:26:05.:26:12.

by John Singer Sargent caused her downfall,

:26:13.:26:20.

though it is difficult these days to understand what all

:26:21.:26:23.

the fuss was about. Wheeldon fell in love

:26:24.:26:26.

with the picture on visits But when its American creator

:26:27.:26:29.

exhibited it at the Paris Salon At that time, his portrait

:26:30.:26:35.

showed Amelie with one dress strap falling

:26:36.:26:42.

from her shoulder. An earlier study at Tate Britain

:26:43.:26:45.

shows Amelie's right She had bare shoulders

:26:46.:26:47.

with this plunging cleavage, so it hints at nudity,

:26:48.:26:52.

without actually showing her naked There were lots of nudes in these

:26:53.:26:55.

Salons, so why did a picture that was not of someone

:26:56.:27:13.

naked cause such scandal? These were representations

:27:14.:27:15.

of historical or mythological characters,

:27:16.:27:16.

such as Diana or Venus. What was scandalous about this

:27:17.:27:21.

picture was that it was a portrait of a recognisable individual

:27:22.:27:24.

and the suggestion is through the dress that it is sort

:27:25.:27:26.

of slipping off her. She must have been perched

:27:27.:27:31.

on the precipice a little bit. And this painting gave society just

:27:32.:27:35.

an excuse to push her. That story of a woman

:27:36.:27:44.

from high society humiliated and shunned is now

:27:45.:27:47.

the centre piece of a triple bill of Wheeldon's work getting its world

:27:48.:27:50.

premiere at Covent Garden. This is Wheeldon's eighth creation

:27:51.:28:15.

for the Royal Ballet and he is back You have worked together before,

:28:16.:28:18.

how is it to be back together? Narrative ballet, telling

:28:19.:28:27.

a story, is just as much Wheeldon's How do you tell what's

:28:28.:28:37.

really more like a That is the sort of

:28:38.:28:45.

skill of it, I guess. Chris knows how to somehow get that

:28:46.:28:59.

character across through There is only a certain

:29:00.:29:03.

set of moves and there But just a shoulder

:29:04.:29:10.

change or an angle of a head or the way you phrase

:29:11.:29:14.

something can say a lot about that character's situation without sort

:29:15.:29:18.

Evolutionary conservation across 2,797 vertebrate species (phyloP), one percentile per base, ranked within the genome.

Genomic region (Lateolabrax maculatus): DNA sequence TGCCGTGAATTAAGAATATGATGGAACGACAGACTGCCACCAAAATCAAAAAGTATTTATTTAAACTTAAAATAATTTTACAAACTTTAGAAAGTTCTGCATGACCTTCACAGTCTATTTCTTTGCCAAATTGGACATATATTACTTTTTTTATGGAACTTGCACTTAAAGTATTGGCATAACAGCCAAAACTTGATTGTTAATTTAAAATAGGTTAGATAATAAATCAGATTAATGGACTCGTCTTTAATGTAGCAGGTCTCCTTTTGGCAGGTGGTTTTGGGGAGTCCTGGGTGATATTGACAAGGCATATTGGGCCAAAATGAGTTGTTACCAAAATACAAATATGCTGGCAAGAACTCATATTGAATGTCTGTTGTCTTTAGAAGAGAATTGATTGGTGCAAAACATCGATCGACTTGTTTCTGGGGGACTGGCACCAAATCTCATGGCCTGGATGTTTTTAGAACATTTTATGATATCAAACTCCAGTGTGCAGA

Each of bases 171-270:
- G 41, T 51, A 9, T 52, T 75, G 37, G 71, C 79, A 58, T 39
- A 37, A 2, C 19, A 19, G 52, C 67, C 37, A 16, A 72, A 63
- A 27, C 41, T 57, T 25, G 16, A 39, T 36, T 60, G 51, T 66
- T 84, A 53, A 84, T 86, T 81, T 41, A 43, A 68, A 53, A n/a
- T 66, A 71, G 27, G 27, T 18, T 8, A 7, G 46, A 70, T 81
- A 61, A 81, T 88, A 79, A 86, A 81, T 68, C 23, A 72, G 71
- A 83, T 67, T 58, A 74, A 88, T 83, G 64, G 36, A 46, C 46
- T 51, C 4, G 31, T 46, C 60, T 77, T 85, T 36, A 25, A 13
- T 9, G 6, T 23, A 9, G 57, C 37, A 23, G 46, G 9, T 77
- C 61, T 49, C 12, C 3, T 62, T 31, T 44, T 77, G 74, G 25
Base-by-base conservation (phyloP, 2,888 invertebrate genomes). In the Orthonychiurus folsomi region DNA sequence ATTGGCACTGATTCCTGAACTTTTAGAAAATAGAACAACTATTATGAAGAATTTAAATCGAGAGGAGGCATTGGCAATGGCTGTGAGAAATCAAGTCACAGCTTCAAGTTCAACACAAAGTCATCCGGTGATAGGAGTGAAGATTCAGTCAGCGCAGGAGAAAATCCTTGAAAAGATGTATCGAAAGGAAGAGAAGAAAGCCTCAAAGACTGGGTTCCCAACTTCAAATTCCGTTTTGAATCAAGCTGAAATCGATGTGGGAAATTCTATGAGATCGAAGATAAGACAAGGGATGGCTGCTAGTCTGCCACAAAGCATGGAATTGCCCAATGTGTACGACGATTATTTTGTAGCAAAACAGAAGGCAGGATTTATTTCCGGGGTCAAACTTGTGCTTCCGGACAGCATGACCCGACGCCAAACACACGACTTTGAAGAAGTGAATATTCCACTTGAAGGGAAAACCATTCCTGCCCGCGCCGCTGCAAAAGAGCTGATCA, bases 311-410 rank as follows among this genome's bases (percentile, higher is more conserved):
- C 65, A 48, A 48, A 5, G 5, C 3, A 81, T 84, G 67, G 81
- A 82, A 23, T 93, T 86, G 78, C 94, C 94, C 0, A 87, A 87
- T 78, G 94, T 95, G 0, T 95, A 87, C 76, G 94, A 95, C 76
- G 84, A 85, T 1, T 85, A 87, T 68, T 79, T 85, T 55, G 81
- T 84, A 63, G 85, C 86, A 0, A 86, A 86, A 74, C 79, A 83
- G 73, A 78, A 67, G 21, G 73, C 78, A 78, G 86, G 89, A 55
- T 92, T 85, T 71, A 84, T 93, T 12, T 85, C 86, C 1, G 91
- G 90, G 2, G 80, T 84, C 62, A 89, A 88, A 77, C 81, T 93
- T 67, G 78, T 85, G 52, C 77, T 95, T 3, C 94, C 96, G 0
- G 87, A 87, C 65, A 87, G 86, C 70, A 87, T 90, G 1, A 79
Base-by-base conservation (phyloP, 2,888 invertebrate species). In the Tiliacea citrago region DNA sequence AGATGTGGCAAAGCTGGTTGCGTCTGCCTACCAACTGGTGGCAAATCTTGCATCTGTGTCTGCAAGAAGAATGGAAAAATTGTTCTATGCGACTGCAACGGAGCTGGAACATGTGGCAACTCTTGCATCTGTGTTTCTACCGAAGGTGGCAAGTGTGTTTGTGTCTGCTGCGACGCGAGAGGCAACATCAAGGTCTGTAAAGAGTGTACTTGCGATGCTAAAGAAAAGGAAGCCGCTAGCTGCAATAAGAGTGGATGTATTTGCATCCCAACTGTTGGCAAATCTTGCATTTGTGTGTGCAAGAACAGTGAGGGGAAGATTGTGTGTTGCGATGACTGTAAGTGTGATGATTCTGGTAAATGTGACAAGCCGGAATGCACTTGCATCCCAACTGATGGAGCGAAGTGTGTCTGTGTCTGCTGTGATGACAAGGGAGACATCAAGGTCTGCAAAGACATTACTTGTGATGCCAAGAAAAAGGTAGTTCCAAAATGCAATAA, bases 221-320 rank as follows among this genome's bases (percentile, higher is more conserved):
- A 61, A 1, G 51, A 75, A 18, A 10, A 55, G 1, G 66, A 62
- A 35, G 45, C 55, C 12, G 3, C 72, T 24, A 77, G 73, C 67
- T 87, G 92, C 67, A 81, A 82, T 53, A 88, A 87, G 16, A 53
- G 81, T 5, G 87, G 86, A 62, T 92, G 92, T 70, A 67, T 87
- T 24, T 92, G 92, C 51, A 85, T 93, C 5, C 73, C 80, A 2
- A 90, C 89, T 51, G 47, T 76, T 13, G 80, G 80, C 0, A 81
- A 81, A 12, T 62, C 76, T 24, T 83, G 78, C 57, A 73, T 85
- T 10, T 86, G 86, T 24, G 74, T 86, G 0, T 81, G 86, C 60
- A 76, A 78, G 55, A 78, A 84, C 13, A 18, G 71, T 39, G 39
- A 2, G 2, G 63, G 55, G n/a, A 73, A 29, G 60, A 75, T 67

of bending the rules too much. It is quite, it is

:29:19.:29:23.

an interesting thing for us to do as well,

:29:24.:29:25.

without changing any steps you can Decades later Sargent

:29:26.:29:28.

called the finished painting of her his finest work

:29:29.:29:37.

and in 1884, it stayed on the Salon wall in Paris,

:29:38.:29:41.

despite her humiliation. The scandal of this picture

:29:42.:29:46.

permeated so much through high society, I don't think

:29:47.:29:49.

she ever got over it. People always associated her

:29:50.:29:51.

with this particular She begged him to remove it

:29:52.:29:52.

from the Salon and he refused. I think he really did

:29:53.:30:00.

believe in the painting. But eventually he took it

:30:01.:30:04.

away and he painted, In the long-term this

:30:05.:30:07.

established his reputation as an artist who broke boundaries,

:30:08.:30:12.

who broke convention. And in fact when he moved

:30:13.:30:15.

to London, people flocked to his studio

:30:16.:30:18.

to have their portraits painted. It was a great scandal

:30:19.:30:21.

for him, but he, you know he left Paris, she was the one

:30:22.:30:24.

that really suffered. That's not the first

:30:25.:30:27.

time that's happened. No, unfortunately

:30:28.:30:29.

it's a man's world. Do you see parallels

:30:30.:30:34.

to now with her story? Yes, absolutely, we love to build

:30:35.:30:37.

celebrities up and then we sort of also rather relish

:30:38.:30:41.

in tearing them down. I do think we still as

:30:42.:30:45.

human beings take some Tomorrow morning's front-pages The

:30:46.:31:09.

Independent, refugees terrorised by far right militia and Independent is

:31:10.:31:15.

going to be digital after March. The financial times, banks fight to

:31:16.:31:21.

regain confidence. Daily Telegraph Facebook fights to find poor NHS

:31:22.:31:32.

care. And Guardian, plan for Islamist terrorist. And at the

:31:33.:31:42.

bottom, the guilt of killers, the mother of a killer from America. And

:31:43.:31:47.

an interview is on Newsnight. This week's presenter is museum

:31:48.:31:50.

director Maria Balshaw. She wants to explore continuing

:31:51.:31:53.

gender inequality in the arts and she talks to artist Sarah Lucas

:31:54.:31:55.

and double Oscar-winner Glenda Jackson, who today announced

:31:56.:31:58.

that she is returning to the stage

:31:59.:32:01.

With Kirsty Wark. The Syrian opposition leader talks about the ceasefire, there's an interview with the chief of RBS and the team examine negative interest rates. Plus a look behind the scenes at the new ROH ballet.